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SWS: 47% of Pinoys against trans women using female toilet, but 55% favor law protecting LGBT

While almost half of Filipinos are not in favor of transgender women using women's restrooms, the majority of the public believe that a law should be passed to protect the rights of the LGBT community, a Social Weather Stations (SWS) survey showed.

Based on the poll presented by SWS’ Deputy Director of Survey Design, Analysis and Training Vladymir Joseph Licudine, allowing transgender people to use restrooms that are not in accord with their birth gender is still "too radical" for Filipinos at this point because of a lack of information about the transgender community.

"[M]asyadong radical for Filipinos kasi hindi pa nila masyado alam ang konsepto ng transgender. Mas alam talaga ang 'bakla' o 'tomboy'," Licudine said.

An SWS survey conducted last September 27 to 30 showed that at least 47 percent of Filipinos are opposed to allowing transgender women to use the female toilet, against 32 percent who are in favor. Twenty-one percent are undecided.

A slightly higher 48 percent also do not agree that transgender people should be allowed to change their official documents such as birth certificates and driver’s licenses according to their gender identity, against 22 percent who agree.

The same poll, however, revealed that 60 percent of Filipinos agree that members of the LGBT community experience discrimination, against 23 percent who disagree.

Likewise, 55 percent are in favor of passing a law protecting the rights of the LGBT (lesbian, bisexual, gay, and transgender) community, against 26 percent who oppose it.

The poll was done on 1,800 respondents nationwide, with a nationwide margin of error of two percent.

"There was no follow-up question included in the survey asking bakit hindi sila pabor, but we have learned that this is a new thing for Filipinos…iyong sa paggamit ng CR, saka iyong papalitan ‘yung gender sa documents," Licudine said.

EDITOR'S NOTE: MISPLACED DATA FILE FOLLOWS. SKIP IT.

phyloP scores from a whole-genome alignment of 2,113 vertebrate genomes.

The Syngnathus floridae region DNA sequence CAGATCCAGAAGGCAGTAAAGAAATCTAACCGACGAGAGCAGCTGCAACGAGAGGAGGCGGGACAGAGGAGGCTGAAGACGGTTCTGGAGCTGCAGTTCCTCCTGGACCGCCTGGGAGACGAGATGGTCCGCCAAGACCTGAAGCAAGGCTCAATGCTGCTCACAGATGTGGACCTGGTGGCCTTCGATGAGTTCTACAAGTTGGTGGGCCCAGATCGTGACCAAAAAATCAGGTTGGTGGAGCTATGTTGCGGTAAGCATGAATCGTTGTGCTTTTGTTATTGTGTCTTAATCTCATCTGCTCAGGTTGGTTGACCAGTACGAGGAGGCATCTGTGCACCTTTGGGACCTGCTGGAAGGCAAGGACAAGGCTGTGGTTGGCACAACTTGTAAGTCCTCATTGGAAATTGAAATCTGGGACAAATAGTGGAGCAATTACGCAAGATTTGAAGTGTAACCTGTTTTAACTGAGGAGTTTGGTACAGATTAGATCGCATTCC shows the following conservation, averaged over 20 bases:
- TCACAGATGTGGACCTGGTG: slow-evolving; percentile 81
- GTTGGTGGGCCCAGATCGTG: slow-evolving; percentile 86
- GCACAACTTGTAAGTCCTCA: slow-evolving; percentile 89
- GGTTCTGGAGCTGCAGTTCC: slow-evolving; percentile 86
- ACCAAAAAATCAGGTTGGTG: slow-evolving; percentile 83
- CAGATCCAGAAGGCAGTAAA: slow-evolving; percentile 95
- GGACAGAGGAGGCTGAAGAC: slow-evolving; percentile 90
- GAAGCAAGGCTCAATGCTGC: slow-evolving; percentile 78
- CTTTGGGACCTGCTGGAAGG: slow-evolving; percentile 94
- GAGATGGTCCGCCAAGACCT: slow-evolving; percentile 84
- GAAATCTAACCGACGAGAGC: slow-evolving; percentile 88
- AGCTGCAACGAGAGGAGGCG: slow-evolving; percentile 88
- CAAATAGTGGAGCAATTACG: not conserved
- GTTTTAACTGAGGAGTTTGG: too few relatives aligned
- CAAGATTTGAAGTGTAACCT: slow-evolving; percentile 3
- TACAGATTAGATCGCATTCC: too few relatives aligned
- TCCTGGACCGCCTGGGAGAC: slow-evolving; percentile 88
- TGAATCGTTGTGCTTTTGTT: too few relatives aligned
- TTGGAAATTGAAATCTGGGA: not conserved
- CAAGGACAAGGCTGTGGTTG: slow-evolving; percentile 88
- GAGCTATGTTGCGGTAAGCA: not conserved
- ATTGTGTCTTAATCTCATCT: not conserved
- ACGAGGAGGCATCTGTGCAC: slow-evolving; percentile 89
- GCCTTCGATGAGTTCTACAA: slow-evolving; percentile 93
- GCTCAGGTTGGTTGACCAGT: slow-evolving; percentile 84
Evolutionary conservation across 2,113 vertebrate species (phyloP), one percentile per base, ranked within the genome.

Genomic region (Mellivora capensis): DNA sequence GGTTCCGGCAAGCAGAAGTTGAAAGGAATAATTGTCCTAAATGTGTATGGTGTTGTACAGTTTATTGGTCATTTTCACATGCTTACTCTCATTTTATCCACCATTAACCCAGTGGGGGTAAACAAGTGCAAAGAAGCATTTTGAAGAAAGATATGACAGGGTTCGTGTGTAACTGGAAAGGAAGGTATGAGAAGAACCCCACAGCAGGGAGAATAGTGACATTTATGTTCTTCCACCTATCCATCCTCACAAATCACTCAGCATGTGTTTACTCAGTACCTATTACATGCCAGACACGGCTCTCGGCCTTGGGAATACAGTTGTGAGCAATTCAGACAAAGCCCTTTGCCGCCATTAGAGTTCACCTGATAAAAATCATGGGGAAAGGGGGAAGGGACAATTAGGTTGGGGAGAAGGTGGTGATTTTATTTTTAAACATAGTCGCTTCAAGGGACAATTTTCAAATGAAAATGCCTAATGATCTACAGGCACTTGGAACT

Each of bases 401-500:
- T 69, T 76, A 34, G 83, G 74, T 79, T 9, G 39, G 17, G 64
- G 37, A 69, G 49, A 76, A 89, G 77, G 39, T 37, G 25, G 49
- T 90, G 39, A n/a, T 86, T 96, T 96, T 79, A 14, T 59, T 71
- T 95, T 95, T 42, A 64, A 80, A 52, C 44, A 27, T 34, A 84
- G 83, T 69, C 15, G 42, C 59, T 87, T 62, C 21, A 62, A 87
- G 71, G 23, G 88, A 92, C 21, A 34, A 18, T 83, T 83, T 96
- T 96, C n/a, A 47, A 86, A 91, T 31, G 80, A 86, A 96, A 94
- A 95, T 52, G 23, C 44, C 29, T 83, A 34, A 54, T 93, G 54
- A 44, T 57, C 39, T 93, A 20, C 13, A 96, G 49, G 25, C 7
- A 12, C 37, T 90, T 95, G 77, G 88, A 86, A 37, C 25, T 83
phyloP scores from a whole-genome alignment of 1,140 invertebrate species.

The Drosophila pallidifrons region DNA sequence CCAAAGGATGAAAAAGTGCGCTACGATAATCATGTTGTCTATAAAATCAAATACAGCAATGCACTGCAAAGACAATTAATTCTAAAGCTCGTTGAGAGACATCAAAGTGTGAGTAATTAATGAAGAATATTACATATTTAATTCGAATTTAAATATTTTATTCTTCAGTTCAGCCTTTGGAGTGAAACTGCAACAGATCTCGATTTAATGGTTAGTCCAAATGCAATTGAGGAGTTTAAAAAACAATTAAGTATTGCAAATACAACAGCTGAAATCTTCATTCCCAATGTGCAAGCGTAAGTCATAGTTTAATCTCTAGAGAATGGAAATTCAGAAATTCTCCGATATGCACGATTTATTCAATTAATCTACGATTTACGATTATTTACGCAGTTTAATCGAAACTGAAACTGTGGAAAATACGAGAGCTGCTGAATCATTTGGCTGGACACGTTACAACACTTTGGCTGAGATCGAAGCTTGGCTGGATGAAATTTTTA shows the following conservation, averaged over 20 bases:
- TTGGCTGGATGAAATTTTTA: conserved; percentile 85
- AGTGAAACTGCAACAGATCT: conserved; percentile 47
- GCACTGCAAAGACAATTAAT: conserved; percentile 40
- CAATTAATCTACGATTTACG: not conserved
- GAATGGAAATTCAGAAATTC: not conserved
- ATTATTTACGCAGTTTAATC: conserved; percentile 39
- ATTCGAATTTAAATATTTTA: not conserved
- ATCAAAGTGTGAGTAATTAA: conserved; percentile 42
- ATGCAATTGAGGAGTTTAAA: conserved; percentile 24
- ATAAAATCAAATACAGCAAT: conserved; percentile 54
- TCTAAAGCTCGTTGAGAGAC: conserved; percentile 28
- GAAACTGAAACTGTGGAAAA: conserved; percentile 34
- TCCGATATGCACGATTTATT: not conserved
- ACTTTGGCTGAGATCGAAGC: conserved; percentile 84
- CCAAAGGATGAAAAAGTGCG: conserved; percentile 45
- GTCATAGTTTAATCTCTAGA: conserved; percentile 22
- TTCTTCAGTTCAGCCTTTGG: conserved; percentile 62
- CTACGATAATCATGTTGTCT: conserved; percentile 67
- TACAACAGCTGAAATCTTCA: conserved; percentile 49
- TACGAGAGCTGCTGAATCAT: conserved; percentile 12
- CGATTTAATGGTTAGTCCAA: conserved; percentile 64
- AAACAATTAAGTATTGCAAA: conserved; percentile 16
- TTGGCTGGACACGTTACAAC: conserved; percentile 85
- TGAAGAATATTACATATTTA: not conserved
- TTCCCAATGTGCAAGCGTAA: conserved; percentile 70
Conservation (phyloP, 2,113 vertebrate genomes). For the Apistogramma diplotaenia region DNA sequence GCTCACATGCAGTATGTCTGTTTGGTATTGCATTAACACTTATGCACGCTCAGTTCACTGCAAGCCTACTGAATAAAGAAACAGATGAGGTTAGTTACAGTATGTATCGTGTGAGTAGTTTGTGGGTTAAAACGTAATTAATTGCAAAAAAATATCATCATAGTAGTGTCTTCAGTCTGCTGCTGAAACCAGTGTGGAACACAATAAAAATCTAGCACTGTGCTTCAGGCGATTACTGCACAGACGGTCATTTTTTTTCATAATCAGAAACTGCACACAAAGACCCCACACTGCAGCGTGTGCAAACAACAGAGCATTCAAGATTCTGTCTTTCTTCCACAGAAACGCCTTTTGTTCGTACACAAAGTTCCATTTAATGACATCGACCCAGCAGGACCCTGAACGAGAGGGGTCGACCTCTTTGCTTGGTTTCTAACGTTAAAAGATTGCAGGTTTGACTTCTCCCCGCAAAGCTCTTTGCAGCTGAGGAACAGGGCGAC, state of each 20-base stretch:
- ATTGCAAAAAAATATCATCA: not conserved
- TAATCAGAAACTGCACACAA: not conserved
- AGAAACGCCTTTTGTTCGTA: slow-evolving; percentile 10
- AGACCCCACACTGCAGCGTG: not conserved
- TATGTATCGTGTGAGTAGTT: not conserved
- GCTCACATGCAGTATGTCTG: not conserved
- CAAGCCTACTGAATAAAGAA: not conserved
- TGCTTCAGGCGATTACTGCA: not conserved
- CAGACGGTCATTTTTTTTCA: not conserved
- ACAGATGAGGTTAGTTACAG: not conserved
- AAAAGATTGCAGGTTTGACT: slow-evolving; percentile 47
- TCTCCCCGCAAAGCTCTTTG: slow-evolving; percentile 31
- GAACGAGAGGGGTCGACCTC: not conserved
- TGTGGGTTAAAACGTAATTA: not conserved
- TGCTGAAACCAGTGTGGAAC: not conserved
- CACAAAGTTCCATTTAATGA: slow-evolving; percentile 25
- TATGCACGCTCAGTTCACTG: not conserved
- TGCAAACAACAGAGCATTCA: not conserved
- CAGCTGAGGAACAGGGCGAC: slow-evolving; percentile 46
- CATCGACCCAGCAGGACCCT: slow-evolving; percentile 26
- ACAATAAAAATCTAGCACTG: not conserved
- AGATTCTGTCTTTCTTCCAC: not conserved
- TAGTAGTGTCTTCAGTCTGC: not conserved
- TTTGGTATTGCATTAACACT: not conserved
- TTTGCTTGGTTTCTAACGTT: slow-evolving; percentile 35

"But if we asked another statement, like concerning ‘yung pagbibigay ng opportunity sa LGBT in terms of employment or being accepted in schools, positive ang response. Mas nag-agree sila roon."

Those who agree that members of the LGBT community face discrimination are highest in the National Capital Region, as well as among the Tagalog, Ilocanos, Cebuanos, the young, the educated and those who are members of Iglesia Ni Cristo and Catholics.

Those who agree that a law protecting LGBT Filipinos should be passed, on the other hand, are more prevalent in Visayas, the National Capital Region, and in rural areas.

Licudine also said that sentiments regarding LGBT Filipinos are divided, if not conflicting, because they are also hardly represented as respondents in the survey.

“What I learned is that we have to survey the minority, similar to what we did to the Muslims during the peace process between the government and the Moro Islamic Liberation Front, because we have to know their plight,” he said.

“As for LGBT or specifically transgenders, we don’t have much information or statistics about them. We have to have LGBT as respondents, not just a topic [for the survey]. That is the challenge to us researchers,” he added. — BM, GMA News